Canada 1 vs Russia 0 (OT)
After Team Canada won 4-2 in regulation in Halifax on Tuesday night to knot the four-game series at two wins apiece, both teams began a special overtime session in hopes of a series-deciding victory. The Canadians, the distinct aggressors throughout much of the three periods played previously that night, kept pressing their Russian counterparts and were rewarded with the clinching goal just a few minutes into sudden-death. On the play, Canada's Ty Rattie managed to keep the puck in Russia's end, which led to Ryan Strome getting the puck on his stick near the top of the left face-off circle, where he didn't waste any time using some crafty stick-work to make his way to a better angle in the high slot where, with a quick release, he fired a wrist shot that found its mark past Vasilevski.
After providing game-specific critiques for each of the three Lightning prospects, it seemed appropriate to take a step back and look at their performance with the bigger picture in mind.
D Nikita Nesterov , RUS: 0-2-2, 6 PIM
The Lightning's 2011 5th round selection may not have wowed anybody in this series but he did yeoman's work for Team Russia, highlighting his dependability with plenty of quality minutes and his versatility by skating in all situations. Nesterov caught the eye of Cody Nickolet , a color commentator for the Saskatoon Blades who runs the blog WHL From Above  and is a scout for Future Considerations , who told us he thought Nesterov stood out for the Russians:
"He didn't seem to show many flashes of brilliance in one aspect of his game, but he proved that he's a smooth skater and a fairly well rounded defender overall. The Lightning were very high on him when they drafted him in the 5th round in 2011 and it's clear that he's continued his growth as a player while staying in Russia. He may not project as a top 3 defender on a team going forward, but he's an underrated prospect at this point and a player that should be close to cracking the Bolts roster sooner than some might think."
D Artem Sergeev , RUS: 0-2-2, 2 PIM
Signed just last month , the new Lightning prospect made an indelible impression as a quality skater who boasts a powerful yet fluid stride that makes him look at ease whether moving the puck on the attack or out of danger. Throughout the series Sergeev showcased a heady, talented offensive instincts at even-strength and particularly while anchoring the Russian power play that, combined with the prowess and poise he displayed in his own end, should bode well for his future in the Lightning's system. Nickolet heaped substantial praise upon Sergeev, whose performance, of the three Lightning prospects, he was surprised by the most:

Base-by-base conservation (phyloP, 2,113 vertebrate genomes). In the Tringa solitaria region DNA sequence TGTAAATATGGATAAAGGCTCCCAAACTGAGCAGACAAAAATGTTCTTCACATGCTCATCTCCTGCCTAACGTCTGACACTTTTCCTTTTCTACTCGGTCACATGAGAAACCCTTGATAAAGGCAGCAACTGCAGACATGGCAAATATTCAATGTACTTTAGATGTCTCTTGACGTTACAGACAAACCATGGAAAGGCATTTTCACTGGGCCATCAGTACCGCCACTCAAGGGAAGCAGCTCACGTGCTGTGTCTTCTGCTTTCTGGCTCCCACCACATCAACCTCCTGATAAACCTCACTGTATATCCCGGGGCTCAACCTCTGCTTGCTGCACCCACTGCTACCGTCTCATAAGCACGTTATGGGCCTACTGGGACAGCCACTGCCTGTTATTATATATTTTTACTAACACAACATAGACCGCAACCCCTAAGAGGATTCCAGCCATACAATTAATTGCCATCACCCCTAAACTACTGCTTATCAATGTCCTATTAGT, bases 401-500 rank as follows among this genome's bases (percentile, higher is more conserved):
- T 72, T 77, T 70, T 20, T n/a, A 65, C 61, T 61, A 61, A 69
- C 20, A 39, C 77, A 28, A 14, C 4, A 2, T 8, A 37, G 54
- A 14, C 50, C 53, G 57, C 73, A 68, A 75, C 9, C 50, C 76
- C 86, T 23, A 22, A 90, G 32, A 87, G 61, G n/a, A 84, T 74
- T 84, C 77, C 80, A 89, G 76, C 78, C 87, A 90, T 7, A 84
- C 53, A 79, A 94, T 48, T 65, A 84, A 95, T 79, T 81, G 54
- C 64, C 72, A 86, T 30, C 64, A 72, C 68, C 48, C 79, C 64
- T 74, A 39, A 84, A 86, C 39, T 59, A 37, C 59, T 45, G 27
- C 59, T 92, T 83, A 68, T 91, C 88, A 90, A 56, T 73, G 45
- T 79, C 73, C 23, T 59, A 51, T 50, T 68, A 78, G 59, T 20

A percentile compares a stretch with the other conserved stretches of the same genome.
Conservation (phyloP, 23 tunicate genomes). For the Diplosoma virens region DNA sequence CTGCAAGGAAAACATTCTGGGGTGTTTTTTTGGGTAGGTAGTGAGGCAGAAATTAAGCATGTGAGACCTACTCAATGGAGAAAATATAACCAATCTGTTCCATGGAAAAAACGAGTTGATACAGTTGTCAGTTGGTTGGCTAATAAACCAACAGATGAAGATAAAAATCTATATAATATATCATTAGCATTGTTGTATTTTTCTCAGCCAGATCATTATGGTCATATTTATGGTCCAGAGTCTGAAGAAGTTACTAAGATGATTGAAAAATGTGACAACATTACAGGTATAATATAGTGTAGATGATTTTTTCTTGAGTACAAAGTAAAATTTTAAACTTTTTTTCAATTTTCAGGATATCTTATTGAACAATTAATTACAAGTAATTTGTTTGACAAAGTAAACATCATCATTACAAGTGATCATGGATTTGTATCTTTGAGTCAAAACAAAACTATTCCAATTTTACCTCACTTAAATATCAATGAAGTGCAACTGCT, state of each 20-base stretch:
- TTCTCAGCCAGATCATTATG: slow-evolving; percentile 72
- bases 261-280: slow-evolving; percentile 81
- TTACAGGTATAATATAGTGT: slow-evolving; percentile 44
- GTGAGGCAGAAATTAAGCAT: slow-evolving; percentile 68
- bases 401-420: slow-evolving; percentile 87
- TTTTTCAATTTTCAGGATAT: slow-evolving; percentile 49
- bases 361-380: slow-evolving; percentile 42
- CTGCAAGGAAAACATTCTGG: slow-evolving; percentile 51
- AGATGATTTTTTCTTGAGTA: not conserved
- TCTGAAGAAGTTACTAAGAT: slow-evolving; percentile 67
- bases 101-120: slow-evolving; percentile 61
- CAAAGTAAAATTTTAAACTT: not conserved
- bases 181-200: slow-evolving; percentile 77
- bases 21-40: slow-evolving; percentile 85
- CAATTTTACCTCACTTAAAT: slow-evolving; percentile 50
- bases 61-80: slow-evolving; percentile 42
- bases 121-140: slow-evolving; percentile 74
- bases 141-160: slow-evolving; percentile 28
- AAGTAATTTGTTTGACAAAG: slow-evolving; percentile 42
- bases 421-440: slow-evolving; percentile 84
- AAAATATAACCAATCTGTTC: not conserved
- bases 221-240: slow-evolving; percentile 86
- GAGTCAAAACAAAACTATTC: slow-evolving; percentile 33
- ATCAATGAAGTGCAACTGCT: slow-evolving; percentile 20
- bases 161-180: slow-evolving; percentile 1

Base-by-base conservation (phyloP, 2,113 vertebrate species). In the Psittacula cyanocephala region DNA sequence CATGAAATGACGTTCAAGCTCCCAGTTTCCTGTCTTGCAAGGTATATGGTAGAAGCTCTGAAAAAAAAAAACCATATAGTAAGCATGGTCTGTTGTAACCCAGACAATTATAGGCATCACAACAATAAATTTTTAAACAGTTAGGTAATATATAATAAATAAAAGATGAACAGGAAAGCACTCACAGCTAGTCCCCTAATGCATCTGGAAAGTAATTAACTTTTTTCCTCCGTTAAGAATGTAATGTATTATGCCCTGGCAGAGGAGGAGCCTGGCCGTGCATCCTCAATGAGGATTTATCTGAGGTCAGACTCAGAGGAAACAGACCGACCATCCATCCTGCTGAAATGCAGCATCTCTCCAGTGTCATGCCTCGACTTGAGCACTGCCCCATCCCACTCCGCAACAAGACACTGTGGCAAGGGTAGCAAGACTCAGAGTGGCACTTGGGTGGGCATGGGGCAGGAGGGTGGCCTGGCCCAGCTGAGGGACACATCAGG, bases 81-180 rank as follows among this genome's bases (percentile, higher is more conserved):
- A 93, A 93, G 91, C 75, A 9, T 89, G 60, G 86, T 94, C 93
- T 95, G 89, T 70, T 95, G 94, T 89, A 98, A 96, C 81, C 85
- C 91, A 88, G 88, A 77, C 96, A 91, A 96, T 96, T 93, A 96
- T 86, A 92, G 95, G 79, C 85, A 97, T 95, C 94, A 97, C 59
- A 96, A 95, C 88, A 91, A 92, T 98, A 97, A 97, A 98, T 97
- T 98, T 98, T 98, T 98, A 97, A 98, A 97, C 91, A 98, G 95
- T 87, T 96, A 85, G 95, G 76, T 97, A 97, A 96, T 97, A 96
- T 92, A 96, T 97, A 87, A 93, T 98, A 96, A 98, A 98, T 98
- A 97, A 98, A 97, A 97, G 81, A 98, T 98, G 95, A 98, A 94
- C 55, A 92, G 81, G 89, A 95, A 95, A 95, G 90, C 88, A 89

"He showed off a variety of skills during the Canada-Russia Challenge and that might not have been that big of a shock to some others considering he has spent the last 3 seasons developing in North America. I was very impressed with his ability to skate, move the puck and generate offense through his mobility. For a guy that's listed at around 6'2, these are impressive skills to have. He also wasn't afraid to block shots and play physically and that is a great sign in his development going forward. I expect this kid to challenge for a roster spot on the Lightning sooner than some expect."
For Brendan Ross , who writes for DobberProspects  and The Hockey Writers , what he saw from Sergeev was enough to warrant a spot in his Top-5 Russian Players in his write-up on the series . Ross was, like Nickolet, particularly taken with Sergeev's combination of size and mobility and thought he showed "excellent puck-moving abilities" as "Russia's go-to quarterback on the powerplay."
Cory Pronman , who covers prospects for Hockey Prospectus  and ESPN , also weighed in favorably on Sergeev, calling him a "smart, skilled puck-mover" who "was better defensively than I've seen from him before although his strength is clearly on offense."
G Andrei Vasilevski , RUS: 2 Losses, 66 saves on 73 shots (in regulation play)
After being drafted by the Lightning in the 1st round in June's draft, it's understandable if the highly-touted goalie prospect faces some extra scrutiny after losing both of his starts in the series. Vasilevski may still be somewhat raw and there are undoubtedly elements of his technique that will be refinemed in coming years but, whatever the perceptible flaws, there's no denying he held the fort for the Russians with little in the way of offensive support, especially in Game 4. For Nickolet, Vasilevski's performance was a mixed bag:
"He showed glimpses of solid play, but overall he left me wanting a bit more when it came to his play between the pipes. With that being said, he's still a top notch prospect to have going forward. I like his size and his athleticism for a player that is 6'3. He plays his angles well and controlled his rebounds for the most part. But, he did seem to have trouble on low shots through traffic and struggled from time to time when Canada crashed the crease. He definitely needs more refining in many areas, but Tampa Bay could have a fantastic goalie on their roster in a few short years.
Ross, on the other hand, included Vasilevski on his list of Russian notables without any real criticisms, calling Vasilevski "excellent" and citing his performance in the final game as reason the Russians were not blown out.
If you missed any or all of the action, TSN  has the entire series available, if you're interested, for online viewing:
Canada 1, Russia 0 - Series-Deciding Overtime